It’s no surprise that stress and anxiety can put the kibosh on even the most active sex drive.
When many people think of sex and yoga they immediately think of Tantra; however, the truth is that just using basic hatha yoga poses to deal with stress can be just as effective (if not more) than shelling out on a Tantra workshop. (Plus, it’s a lot cheaper and a lot less awkward if you tend to be the shy type like me.)
Even if you aren’t in a sexual relationship at the moment, the following poses can help calm the mind and open up tight parts of the body, which is always a good thing. So, without further ado, here are six poses designed to get you back into that lovin’ feeling:
1. Gomukhasana or cow-faced pose
Whenever I am stressed out over life, work, etc., the first place I feel it is in my shoulders. Tight shoulders not only feel bad, but they tend to tighten and close off the heart and chest. I used to think it was a load of bunk, but I’ve noticed when my chest and heart area is tight, I tend to shut myself down emotionally. Most of the time, I don’t even like to be hugged when my shoulders are ultra-tight, much less do anything beyond that.
While I am one of those individuals who can interlace my fingers in this pose, I prefer to use a belt. The reason being that with a belt, I can walk my hands closer or further away from each other which really helps to stretch open that heart/chest.
If you are doing this at home, you don’t need a yoga belt—an ordinary belt or even the belt of a bathrobe works great. If you’re using the former, just be sure to keep the buckle out of your hands’ way.
2. Supta baddha konasana or reclined bound angle pose
This is a great one to do if you have limited time because this is both a hip and a heart opener. Plus it is my personal favorite pose for relaxation.
The trick here is to drag the feet close enough (in towards the body) so the hips are being stretched, but not so much that reclining is uncomfortable. (After all, the goal is relaxation.)
For those with very tight hips, blocks under both knees are a great option. I also love to do this lying doing on a bolster, but if you don’t have one, then a rolled up towel works well, too.
In this pose, the arms can be by the sides or overheard with an elbow resting in the opposite palm. Again, the goal is relaxation, so take the one that comes easiest to you.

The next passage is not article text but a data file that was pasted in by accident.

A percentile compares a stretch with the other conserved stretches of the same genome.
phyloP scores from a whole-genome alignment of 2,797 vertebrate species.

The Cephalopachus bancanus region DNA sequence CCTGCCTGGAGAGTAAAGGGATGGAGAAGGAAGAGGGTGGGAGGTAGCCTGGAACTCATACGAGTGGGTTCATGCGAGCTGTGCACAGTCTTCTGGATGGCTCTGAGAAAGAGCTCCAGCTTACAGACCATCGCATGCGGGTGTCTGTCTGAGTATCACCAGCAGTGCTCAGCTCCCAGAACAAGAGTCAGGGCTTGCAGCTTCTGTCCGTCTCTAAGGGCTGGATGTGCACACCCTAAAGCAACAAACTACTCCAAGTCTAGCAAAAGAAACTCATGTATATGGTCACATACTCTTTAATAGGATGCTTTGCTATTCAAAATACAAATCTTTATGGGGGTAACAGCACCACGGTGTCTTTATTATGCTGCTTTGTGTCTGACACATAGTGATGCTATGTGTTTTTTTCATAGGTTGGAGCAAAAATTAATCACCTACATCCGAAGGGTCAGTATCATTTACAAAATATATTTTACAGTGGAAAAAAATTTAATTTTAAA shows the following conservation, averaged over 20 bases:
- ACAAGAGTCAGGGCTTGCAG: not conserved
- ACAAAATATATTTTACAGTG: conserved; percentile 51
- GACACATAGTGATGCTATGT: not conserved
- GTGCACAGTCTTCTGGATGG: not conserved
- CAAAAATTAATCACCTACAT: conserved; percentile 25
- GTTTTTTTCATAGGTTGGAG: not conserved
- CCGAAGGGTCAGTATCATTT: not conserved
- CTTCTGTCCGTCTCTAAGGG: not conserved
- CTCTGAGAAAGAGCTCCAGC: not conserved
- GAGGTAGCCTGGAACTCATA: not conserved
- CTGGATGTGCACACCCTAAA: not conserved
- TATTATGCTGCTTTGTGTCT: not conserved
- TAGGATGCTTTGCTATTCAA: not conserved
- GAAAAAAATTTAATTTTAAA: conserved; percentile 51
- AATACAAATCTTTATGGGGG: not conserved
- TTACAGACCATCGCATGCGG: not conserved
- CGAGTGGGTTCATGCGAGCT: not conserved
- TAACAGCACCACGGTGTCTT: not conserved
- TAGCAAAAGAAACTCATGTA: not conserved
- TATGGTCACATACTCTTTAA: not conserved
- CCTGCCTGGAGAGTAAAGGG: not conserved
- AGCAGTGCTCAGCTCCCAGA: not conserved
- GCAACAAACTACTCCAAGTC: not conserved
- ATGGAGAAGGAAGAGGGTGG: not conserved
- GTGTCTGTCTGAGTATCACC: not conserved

3. Ardha Purvottanasana or table top pose
Another chest opener that is also great for tight shoulders but psychologically speaking, when I do this pose, I feel open and ready for anything.
One pointer is not to let the head go back unless it feels comfortable on the neck, and you feel psychologically safe doing so. Exposing that throat chakra may be too much for some people, so take it slowly rather than just throwing the head back.
4. & 5. Halasana (plow pose) and/or sirsasana (head stand)
Whenever I invert, I have a tendency to feel more energized yet relaxed at the same time. If I have the time, I will do both or just pick one over the other.
One word of caution: it is advised to skip halasana or sirsasana if you are on the first days of your menstrual cycle or have high blood pressure.
If that is the case, then viparita kavani/legs-up-the-wall pose is a safe alternative. You will get the same benefits, but minus the potential risks.
6. Balasana or child’s pose
One of my favorite poses to start and end with in general, there is something comforting in surrendering.
Also, this is a great gentle way to stretch the low back, arms, and just give an overall feeling of relaxation. I alternate been taking a wide-legged child pose and then taking my knees together depending on how tight or loose I feel. For those that are very tight or just feel that they are being squeezed by stress, it may be better to start out a wide-legged child’s pose.
Lastly, while there is no proven aphrodisiac or yoga sequence that I am aware of to magically put one in the mood, dealing with the physical and emotional stressors that may be plaguing is a great start.
Even if your goal isn’t to jump in the sack immediately following your yoga practice, you may feel more relaxed and more open both physically and emotionally which may make it more likely for you to get in the mood.
In any case, it can’t hurt and at the very least, you should at least feel better than when you started.
For that reason alone, don’t hesitate and try some or all of these poses whenever the urge strikes you.
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Ed: Sara Crolick